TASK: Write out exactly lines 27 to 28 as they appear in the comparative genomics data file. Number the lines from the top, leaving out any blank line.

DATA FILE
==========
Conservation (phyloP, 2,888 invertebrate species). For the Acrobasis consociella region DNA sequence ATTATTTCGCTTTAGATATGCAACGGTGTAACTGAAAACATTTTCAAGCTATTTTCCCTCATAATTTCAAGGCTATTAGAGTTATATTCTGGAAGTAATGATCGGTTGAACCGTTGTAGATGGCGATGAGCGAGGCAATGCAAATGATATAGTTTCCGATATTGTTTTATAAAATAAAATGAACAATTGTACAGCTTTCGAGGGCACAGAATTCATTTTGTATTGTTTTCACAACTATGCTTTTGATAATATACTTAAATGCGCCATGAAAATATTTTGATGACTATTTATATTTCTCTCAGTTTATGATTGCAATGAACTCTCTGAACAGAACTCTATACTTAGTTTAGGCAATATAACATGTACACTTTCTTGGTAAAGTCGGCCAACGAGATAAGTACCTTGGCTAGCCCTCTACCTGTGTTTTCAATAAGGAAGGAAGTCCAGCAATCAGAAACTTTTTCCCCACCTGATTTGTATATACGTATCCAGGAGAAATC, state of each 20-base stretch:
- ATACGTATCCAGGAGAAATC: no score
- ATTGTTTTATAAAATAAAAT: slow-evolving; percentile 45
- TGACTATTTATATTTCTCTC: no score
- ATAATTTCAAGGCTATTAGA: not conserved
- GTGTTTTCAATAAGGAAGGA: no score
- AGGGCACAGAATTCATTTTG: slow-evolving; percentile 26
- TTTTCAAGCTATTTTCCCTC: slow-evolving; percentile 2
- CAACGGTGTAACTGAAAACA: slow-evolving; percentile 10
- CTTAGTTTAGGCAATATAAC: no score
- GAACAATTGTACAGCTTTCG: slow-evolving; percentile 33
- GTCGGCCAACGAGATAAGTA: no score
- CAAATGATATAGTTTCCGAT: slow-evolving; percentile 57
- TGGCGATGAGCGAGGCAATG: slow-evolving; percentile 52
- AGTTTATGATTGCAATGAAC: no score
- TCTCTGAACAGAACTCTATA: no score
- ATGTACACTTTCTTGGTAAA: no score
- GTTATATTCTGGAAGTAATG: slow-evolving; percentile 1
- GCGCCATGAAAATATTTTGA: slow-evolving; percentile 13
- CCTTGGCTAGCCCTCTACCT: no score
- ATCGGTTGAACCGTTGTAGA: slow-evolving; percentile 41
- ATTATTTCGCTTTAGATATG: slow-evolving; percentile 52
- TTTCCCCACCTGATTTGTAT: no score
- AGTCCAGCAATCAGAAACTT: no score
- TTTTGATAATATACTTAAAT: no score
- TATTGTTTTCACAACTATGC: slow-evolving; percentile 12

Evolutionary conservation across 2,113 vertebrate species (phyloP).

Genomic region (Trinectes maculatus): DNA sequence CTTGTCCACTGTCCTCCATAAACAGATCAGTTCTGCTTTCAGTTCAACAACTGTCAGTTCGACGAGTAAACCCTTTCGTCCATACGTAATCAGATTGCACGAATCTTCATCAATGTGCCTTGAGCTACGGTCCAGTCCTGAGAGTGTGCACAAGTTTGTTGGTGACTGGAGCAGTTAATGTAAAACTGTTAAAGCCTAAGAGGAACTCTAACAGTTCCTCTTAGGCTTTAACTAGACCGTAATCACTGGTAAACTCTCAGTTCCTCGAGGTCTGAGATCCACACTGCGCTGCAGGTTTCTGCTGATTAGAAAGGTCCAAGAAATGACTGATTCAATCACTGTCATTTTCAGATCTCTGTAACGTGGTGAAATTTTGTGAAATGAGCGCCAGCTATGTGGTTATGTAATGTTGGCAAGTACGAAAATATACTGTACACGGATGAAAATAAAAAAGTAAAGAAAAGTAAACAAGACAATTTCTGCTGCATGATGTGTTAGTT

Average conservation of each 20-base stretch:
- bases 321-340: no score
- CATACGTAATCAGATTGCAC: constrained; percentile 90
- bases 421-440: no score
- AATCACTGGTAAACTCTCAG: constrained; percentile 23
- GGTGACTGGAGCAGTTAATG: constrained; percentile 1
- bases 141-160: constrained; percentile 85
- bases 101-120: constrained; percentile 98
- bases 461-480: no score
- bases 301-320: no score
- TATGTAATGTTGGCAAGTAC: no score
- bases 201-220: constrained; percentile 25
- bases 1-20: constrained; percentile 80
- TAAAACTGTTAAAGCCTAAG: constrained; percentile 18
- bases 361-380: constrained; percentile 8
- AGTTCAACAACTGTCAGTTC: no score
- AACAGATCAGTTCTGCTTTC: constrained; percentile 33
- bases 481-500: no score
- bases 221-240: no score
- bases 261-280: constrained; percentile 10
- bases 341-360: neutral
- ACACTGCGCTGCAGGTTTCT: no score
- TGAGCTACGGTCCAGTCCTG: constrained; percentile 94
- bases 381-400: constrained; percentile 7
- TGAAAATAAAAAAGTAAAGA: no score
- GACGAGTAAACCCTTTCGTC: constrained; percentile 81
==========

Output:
Evolutionary conservation across 2,113 vertebrate species (phyloP).

Genomic region (Trinectes maculatus): DNA sequence CTTGTCCACTGTCCTCCATAAACAGATCAGTTCTGCTTTCAGTTCAACAACTGTCAGTTCGACGAGTAAACCCTTTCGTCCATACGTAATCAGATTGCACGAATCTTCATCAATGTGCCTTGAGCTACGGTCCAGTCCTGAGAGTGTGCACAAGTTTGTTGGTGACTGGAGCAGTTAATGTAAAACTGTTAAAGCCTAAGAGGAACTCTAACAGTTCCTCTTAGGCTTTAACTAGACCGTAATCACTGGTAAACTCTCAGTTCCTCGAGGTCTGAGATCCACACTGCGCTGCAGGTTTCTGCTGATTAGAAAGGTCCAAGAAATGACTGATTCAATCACTGTCATTTTCAGATCTCTGTAACGTGGTGAAATTTTGTGAAATGAGCGCCAGCTATGTGGTTATGTAATGTTGGCAAGTACGAAAATATACTGTACACGGATGAAAATAAAAAAGTAAAGAAAAGTAAACAAGACAATTTCTGCTGCATGATGTGTTAGTT